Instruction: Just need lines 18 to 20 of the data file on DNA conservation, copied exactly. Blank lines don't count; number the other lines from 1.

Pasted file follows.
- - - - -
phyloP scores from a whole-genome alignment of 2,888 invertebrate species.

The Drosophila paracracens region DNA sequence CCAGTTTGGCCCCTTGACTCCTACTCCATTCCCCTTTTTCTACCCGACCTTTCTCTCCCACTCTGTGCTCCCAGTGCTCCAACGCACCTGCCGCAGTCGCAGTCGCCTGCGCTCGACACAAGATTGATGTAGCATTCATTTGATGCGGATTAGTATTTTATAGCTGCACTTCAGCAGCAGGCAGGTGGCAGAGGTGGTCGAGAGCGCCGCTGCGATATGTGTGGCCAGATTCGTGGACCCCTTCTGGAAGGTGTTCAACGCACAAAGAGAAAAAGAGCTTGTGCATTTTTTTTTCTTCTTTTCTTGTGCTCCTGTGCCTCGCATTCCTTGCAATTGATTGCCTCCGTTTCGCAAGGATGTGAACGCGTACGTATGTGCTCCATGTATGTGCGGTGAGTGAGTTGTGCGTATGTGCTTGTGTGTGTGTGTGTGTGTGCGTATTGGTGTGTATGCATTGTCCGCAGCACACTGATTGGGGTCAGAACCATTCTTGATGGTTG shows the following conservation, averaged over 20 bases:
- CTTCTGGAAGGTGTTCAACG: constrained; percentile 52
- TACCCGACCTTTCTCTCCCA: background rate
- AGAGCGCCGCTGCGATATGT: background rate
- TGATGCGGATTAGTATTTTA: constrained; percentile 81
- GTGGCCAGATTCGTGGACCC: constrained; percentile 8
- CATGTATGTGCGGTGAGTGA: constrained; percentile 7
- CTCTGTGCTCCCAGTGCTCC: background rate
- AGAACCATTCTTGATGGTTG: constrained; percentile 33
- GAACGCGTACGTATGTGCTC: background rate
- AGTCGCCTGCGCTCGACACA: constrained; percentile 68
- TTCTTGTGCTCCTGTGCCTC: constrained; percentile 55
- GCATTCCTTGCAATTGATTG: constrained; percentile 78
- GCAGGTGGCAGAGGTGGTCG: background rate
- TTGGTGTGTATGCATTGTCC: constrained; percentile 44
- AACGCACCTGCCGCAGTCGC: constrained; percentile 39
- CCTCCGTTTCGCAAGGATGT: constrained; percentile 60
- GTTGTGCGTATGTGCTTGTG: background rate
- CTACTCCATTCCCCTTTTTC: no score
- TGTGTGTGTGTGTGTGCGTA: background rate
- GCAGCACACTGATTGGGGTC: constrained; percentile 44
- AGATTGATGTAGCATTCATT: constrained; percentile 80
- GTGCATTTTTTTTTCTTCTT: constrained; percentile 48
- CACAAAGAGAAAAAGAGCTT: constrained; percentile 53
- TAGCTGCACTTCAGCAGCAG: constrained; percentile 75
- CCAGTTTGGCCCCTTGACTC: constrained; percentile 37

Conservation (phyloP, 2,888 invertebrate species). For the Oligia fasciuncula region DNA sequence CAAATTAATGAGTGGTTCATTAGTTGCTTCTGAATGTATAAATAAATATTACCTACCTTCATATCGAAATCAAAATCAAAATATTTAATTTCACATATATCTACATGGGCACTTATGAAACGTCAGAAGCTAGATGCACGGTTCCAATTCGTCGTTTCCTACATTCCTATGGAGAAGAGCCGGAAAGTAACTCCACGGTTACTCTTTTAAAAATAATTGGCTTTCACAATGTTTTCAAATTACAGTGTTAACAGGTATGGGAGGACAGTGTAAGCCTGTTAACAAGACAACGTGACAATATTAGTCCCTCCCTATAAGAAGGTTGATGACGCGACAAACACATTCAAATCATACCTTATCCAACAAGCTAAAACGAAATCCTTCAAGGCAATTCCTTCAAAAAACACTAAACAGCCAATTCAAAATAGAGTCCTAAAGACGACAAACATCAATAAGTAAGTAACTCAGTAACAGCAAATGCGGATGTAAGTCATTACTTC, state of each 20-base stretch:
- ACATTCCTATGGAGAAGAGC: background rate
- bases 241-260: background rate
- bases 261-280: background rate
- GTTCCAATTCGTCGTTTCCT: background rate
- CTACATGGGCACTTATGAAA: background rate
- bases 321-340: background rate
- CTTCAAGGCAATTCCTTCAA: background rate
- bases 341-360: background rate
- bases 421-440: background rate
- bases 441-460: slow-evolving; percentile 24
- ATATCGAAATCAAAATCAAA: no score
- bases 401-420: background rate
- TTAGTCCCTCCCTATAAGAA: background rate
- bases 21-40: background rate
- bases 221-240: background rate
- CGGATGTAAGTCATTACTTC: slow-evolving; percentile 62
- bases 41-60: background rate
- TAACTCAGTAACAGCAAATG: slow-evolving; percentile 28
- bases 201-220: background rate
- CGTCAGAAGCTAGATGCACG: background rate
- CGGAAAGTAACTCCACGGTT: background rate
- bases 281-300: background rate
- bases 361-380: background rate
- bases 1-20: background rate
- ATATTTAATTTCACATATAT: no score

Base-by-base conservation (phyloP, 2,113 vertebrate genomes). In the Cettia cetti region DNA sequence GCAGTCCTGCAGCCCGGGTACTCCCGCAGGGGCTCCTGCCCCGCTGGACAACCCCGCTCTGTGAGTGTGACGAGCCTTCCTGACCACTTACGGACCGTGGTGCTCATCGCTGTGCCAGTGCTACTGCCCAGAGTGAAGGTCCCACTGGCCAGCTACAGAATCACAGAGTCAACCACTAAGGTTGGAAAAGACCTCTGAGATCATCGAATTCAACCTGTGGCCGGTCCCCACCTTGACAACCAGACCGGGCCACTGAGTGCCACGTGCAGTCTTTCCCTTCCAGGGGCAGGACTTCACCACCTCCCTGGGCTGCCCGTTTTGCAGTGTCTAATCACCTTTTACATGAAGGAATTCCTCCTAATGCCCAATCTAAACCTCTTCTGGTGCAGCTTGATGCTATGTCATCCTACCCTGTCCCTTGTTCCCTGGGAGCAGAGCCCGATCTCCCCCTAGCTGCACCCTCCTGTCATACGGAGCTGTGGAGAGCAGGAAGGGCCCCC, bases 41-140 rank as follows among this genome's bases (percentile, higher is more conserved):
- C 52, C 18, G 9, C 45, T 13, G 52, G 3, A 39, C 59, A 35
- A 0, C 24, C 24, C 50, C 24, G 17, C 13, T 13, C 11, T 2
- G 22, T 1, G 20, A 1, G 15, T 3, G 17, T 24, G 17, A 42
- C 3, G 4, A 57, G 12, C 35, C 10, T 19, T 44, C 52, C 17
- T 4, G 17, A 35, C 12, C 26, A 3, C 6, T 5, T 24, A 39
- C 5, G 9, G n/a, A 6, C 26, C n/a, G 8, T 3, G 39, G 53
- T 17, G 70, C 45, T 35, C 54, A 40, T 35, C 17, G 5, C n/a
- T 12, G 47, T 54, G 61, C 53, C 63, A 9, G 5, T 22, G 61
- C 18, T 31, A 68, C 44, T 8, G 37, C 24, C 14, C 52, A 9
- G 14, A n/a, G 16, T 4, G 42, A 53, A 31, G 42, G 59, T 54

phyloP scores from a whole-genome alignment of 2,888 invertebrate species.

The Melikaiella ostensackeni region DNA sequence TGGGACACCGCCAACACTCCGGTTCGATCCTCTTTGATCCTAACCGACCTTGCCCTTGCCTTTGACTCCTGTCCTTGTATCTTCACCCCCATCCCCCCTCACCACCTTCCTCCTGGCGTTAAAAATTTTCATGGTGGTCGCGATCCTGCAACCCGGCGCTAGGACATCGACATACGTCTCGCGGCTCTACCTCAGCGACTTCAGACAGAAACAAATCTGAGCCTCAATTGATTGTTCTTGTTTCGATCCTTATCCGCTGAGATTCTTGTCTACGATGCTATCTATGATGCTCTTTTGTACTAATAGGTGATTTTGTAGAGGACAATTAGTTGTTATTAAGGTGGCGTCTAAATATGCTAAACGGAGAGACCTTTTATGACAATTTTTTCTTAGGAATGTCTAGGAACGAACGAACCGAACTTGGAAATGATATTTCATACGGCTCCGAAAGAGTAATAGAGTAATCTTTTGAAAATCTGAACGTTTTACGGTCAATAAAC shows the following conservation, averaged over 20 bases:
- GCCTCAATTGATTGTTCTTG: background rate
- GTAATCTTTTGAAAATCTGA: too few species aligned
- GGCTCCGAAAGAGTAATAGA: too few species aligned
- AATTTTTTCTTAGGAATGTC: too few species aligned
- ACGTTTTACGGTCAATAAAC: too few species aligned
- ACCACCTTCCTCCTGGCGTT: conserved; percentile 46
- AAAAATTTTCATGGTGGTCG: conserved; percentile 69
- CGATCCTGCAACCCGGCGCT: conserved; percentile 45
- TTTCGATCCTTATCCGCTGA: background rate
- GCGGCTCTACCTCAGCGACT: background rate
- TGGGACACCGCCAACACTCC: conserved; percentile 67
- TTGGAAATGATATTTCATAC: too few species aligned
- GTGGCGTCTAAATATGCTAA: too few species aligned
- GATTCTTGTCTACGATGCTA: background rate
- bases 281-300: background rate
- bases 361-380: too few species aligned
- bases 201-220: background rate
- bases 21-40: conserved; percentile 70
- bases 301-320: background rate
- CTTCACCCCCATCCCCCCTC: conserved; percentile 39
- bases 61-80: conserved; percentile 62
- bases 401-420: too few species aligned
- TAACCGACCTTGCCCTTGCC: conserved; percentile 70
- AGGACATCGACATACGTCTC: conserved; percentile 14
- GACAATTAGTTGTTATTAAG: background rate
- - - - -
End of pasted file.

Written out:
- CCTCCGTTTCGCAAGGATGT: constrained; percentile 60
- GTTGTGCGTATGTGCTTGTG: background rate
- CTACTCCATTCCCCTTTTTC: no score